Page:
Hide table of contents

I'm trying to get a handle on what advice to give people who are convinced AI is a problem worthy of their time, *probably* the most important problem, but are not sure if they have the talent necessary to contribute.

A trending school of thought is "AI Alignment needs careful, clever, agenty thinkers. 'Having the correct opinion' is not that useful. There is nobody who can tell you what exactly to do, because nobody knows. We need people who can figure out what to do, in a very messy, challenging problem."

This sort of makes sense to me, but it seems like only a few sorts of people can realistically contribute in this fashion (even given growth mindset considerations). It also seems like, even if most people could contribute, it doesn't provide very good next-actions to people who have reached the "okay, this is important" stage, but who aren't (yet?) ready to change their career direction.

Here is the advice I currently give, followed by the background assumptions that prompted it. I'm looking for people to challenge me on any of these:

Options for the non-or-minimally-technical-ish:

1) Donate. (1%, or more if you can do so without sacrificing the ability to take valuable financial risks to further your career. MIRI, FHI, 80k and CFAR seem like the most credible ways to turn money into more AI Alignment career capital)

2) Arrange your life such that you can easily identify volunteer opportunities for gruntwork, operations, or other nontechnical skills for AI safety orgs, and dedicate enough time and attention to helping with that gruntwork that you are more of an asset than a burden. (i.e. helping to run conferences and workshops). To help with AI specific things, it seems necessary to be in the Bay, Boston, Oxford, Cambridge or London.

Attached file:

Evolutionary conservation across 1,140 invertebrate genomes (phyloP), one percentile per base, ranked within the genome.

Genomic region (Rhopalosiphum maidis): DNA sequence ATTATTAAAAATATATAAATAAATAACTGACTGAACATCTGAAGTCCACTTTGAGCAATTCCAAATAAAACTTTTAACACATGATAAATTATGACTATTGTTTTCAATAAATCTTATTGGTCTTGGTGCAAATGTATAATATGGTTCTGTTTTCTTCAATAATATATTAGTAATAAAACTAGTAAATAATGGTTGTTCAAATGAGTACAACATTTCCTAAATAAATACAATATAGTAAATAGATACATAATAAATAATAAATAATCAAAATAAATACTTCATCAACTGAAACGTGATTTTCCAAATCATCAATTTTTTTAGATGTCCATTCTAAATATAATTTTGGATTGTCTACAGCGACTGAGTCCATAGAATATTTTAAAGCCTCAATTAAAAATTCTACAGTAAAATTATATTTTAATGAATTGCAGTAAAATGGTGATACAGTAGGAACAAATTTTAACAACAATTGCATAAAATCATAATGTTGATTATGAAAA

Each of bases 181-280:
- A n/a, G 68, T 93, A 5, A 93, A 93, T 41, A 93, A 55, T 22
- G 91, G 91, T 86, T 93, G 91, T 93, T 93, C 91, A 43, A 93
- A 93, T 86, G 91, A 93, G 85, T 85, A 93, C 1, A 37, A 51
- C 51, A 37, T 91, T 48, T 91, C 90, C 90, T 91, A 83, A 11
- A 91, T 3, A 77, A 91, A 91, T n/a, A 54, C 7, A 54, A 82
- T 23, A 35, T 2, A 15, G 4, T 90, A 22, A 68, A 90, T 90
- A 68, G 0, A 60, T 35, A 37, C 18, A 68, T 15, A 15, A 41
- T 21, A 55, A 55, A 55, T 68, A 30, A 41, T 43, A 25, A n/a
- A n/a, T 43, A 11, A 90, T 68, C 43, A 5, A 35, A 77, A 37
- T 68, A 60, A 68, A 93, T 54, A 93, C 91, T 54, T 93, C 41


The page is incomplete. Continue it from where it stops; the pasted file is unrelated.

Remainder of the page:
3a) Embark on projects or career paths that will cause you to gain deep skills, and in particular, train the habit/skill of noticing things that need doing, and proactively developing solutions to accomplish them. (These projects/careers can be pretty arbitrary. To eventually tie them back into AI, you need to get good enough that you'll either be able help found a new org or provide rare skills to an existing org)

3b) Ideally, choose projects that involve working together in groups, that require you to resolve differences in opinion on how to use scarce resources, and which require you to interacting with other groups with subtly different goals. Practice coordination skills mindfully.

4) Provide a reading list of blogs and social-media feeds to stay up-to-date on the more accessible, less technically demanding thoughts relating to AI Safety. Practice thinking critically on your own about them. (this doesn't really come with an obvious "Part 2" that translates that into meaningful action on its own)

If technical-ish, and/or willing to learn a LOT

5) Look at the MIRI and 80k AI Safety syllabus, and see if how much of it looks like something you'd be excited to learn. If applicable to you, consider diving into that so you can contribute to the cutting edge of knowledge.

6) If you're a talented programmer, learn a lot about ML/Deep Learning and then stay up to date on the latest actual AI research, so you can position yourself at the top AI companies and potentially have influence with them on which direction they go.